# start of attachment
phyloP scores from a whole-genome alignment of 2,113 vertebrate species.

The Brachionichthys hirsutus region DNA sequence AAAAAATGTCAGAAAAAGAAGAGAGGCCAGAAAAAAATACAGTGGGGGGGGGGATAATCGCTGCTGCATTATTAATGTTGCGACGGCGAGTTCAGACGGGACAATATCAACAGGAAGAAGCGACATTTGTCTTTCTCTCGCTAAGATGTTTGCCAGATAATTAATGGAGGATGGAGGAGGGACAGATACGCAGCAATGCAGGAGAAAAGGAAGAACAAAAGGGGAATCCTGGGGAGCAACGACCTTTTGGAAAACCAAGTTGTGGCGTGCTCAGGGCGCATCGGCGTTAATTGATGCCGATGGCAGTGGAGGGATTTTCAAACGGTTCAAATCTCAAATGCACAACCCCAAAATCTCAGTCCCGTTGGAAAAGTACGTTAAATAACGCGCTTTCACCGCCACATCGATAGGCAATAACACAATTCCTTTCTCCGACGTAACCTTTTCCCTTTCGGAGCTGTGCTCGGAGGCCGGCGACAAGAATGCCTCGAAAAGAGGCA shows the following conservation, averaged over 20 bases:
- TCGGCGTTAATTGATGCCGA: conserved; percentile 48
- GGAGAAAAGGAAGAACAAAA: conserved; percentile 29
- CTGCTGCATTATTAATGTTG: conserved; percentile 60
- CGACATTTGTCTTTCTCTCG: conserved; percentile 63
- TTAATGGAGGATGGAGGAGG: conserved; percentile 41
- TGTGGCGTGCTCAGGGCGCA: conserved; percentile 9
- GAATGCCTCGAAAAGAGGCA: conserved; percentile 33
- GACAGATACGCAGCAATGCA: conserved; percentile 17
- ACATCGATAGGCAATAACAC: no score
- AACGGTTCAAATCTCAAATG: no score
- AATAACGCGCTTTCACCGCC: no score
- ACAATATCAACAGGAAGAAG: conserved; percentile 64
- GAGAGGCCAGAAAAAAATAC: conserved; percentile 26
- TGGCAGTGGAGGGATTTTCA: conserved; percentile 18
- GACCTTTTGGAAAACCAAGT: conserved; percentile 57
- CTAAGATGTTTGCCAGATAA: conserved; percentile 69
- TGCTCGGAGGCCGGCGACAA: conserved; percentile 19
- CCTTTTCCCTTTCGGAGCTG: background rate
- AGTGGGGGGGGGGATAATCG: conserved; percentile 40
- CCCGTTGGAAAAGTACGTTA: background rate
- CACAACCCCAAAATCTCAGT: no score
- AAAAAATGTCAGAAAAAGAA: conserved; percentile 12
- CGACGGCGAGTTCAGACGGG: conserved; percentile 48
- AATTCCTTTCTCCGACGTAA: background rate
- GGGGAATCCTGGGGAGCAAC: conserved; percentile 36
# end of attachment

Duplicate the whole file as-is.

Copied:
phyloP scores from a whole-genome alignment of 2,113 vertebrate species.

The Brachionichthys hirsutus region DNA sequence AAAAAATGTCAGAAAAAGAAGAGAGGCCAGAAAAAAATACAGTGGGGGGGGGGATAATCGCTGCTGCATTATTAATGTTGCGACGGCGAGTTCAGACGGGACAATATCAACAGGAAGAAGCGACATTTGTCTTTCTCTCGCTAAGATGTTTGCCAGATAATTAATGGAGGATGGAGGAGGGACAGATACGCAGCAATGCAGGAGAAAAGGAAGAACAAAAGGGGAATCCTGGGGAGCAACGACCTTTTGGAAAACCAAGTTGTGGCGTGCTCAGGGCGCATCGGCGTTAATTGATGCCGATGGCAGTGGAGGGATTTTCAAACGGTTCAAATCTCAAATGCACAACCCCAAAATCTCAGTCCCGTTGGAAAAGTACGTTAAATAACGCGCTTTCACCGCCACATCGATAGGCAATAACACAATTCCTTTCTCCGACGTAACCTTTTCCCTTTCGGAGCTGTGCTCGGAGGCCGGCGACAAGAATGCCTCGAAAAGAGGCA shows the following conservation, averaged over 20 bases:
- TCGGCGTTAATTGATGCCGA: conserved; percentile 48
- GGAGAAAAGGAAGAACAAAA: conserved; percentile 29
- CTGCTGCATTATTAATGTTG: conserved; percentile 60
- CGACATTTGTCTTTCTCTCG: conserved; percentile 63
- TTAATGGAGGATGGAGGAGG: conserved; percentile 41
- TGTGGCGTGCTCAGGGCGCA: conserved; percentile 9
- GAATGCCTCGAAAAGAGGCA: conserved; percentile 33
- GACAGATACGCAGCAATGCA: conserved; percentile 17
- ACATCGATAGGCAATAACAC: no score
- AACGGTTCAAATCTCAAATG: no score
- AATAACGCGCTTTCACCGCC: no score
- ACAATATCAACAGGAAGAAG: conserved; percentile 64
- GAGAGGCCAGAAAAAAATAC: conserved; percentile 26
- TGGCAGTGGAGGGATTTTCA: conserved; percentile 18
- GACCTTTTGGAAAACCAAGT: conserved; percentile 57
- CTAAGATGTTTGCCAGATAA: conserved; percentile 69
- TGCTCGGAGGCCGGCGACAA: conserved; percentile 19
- CCTTTTCCCTTTCGGAGCTG: background rate
- AGTGGGGGGGGGGATAATCG: conserved; percentile 40
- CCCGTTGGAAAAGTACGTTA: background rate
- CACAACCCCAAAATCTCAGT: no score
- AAAAAATGTCAGAAAAAGAA: conserved; percentile 12
- CGACGGCGAGTTCAGACGGG: conserved; percentile 48
- AATTCCTTTCTCCGACGTAA: background rate
- GGGGAATCCTGGGGAGCAAC: conserved; percentile 36